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Format: Paperback
The victory of Pipe Dreams lies in its readability. As US prosecutors have explained in their dogged attempts to nail down a case against Ken Lay and Jeff Skilling, "If WorldCom was arithmetic, then Enron is advanced calculus." Despite the inherent complexity of Enron's downfall (derivatives, SPEs, mark-to-market accounting, and 'pre-paids' all figure heavily here), Robert Bryce tells a compelling, gripping tale.
Bryce's reporting mixes the personalities (all the main ones are covered here - Skilling, Lay, Rebecca Mark, Ken Rice, Lou Pai, Andy Fastow, Michael Kopper, etc.) and the financial details. Bryce's mastery is he gives you a flavor for shady dealings like Fastow-created partnerships such as the now notorious LJM1 and LJM2. He explains their intent, references a chart that speaks to their inherent complexity, winks at the reader (hey, he says, obfuscation was the point here), and then points to their fatal flaws (e.g., Fastow sitting on both sides of the table, financial solvency based upon a constantly-rising stock price, etc.)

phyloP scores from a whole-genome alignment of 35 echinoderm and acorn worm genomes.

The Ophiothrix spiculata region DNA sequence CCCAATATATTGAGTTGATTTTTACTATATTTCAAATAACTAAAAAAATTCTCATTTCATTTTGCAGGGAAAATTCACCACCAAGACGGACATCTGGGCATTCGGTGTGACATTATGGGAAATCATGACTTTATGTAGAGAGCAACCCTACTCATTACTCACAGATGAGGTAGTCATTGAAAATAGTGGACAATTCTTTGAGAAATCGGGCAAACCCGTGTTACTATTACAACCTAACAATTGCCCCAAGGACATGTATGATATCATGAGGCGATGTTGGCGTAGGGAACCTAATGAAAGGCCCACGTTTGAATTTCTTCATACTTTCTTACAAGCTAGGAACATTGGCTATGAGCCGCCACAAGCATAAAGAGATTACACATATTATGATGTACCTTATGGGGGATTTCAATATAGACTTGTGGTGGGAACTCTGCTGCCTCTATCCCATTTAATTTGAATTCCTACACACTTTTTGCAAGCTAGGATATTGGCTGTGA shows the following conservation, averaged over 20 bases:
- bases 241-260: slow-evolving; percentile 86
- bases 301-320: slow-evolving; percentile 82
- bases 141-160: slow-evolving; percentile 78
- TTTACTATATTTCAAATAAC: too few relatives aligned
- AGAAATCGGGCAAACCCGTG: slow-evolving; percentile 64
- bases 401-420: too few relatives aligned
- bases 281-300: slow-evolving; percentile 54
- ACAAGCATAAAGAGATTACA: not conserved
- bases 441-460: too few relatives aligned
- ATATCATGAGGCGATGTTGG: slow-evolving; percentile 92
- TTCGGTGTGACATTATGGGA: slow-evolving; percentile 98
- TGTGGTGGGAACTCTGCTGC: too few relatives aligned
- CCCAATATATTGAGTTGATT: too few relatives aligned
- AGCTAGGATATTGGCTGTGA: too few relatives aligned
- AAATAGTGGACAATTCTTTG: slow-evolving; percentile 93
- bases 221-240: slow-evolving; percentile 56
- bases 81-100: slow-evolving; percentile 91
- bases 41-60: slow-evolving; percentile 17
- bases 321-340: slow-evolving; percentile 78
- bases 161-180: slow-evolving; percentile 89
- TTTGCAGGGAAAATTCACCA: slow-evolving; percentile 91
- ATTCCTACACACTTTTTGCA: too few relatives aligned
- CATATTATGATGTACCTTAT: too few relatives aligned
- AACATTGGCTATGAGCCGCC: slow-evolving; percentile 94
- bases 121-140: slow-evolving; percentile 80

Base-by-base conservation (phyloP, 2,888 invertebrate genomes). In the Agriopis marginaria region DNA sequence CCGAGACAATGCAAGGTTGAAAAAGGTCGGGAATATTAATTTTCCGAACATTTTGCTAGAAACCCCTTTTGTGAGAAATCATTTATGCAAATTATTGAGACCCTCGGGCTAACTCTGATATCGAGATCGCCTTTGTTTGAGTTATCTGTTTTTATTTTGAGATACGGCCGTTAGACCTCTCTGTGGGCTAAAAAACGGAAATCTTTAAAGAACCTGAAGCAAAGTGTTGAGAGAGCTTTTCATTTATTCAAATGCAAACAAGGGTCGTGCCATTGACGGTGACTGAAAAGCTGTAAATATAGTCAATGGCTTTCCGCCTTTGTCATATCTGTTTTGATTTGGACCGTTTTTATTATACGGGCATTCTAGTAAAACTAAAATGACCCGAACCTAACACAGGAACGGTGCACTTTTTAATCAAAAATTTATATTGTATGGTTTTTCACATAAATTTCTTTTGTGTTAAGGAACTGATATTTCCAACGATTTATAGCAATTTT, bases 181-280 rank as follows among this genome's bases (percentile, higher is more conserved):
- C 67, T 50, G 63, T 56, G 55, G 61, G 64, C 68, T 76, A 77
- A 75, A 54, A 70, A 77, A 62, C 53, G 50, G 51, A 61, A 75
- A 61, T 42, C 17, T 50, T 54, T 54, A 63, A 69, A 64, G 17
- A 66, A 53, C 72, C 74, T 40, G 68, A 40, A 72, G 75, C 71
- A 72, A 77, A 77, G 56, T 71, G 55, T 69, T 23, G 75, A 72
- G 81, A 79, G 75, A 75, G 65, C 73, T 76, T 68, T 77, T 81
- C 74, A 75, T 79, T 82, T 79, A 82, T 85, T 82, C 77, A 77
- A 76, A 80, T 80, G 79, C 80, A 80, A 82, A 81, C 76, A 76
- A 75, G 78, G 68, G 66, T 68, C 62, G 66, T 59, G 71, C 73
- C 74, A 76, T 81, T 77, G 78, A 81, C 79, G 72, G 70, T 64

Bryce is a reporter that can interweave facts like that with delicious stories of Rebecca Mark's high dollar globetrotting, replete with obscene private plane trips - often flying her, alone, to far-flung locales - and wonderfully evocative stories of her making speeches to water works executives...and dramatically flinging off her full-length sable coat as she ascends to the stage. Well, any hack writer can't pull that off. Pipe Dreams is a combination of good old-fashioned reporting (200+ interviews) and great writing chops. In short, it's a great read.
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Format: Hardcover
The author explains that fish rot at the head but the tail isn't far behind. Every journalistic treatment of Enron makes the same mistake. They excoriate higher ups but rank and file workers get a free pass.
If my employer flew first class, subsisted on Steak and Lobster, and allowed employees to acquire stock options worth a million dollars I would be suspicious. Public school teachers, police officers, and nurses don't get a million dollar retirement.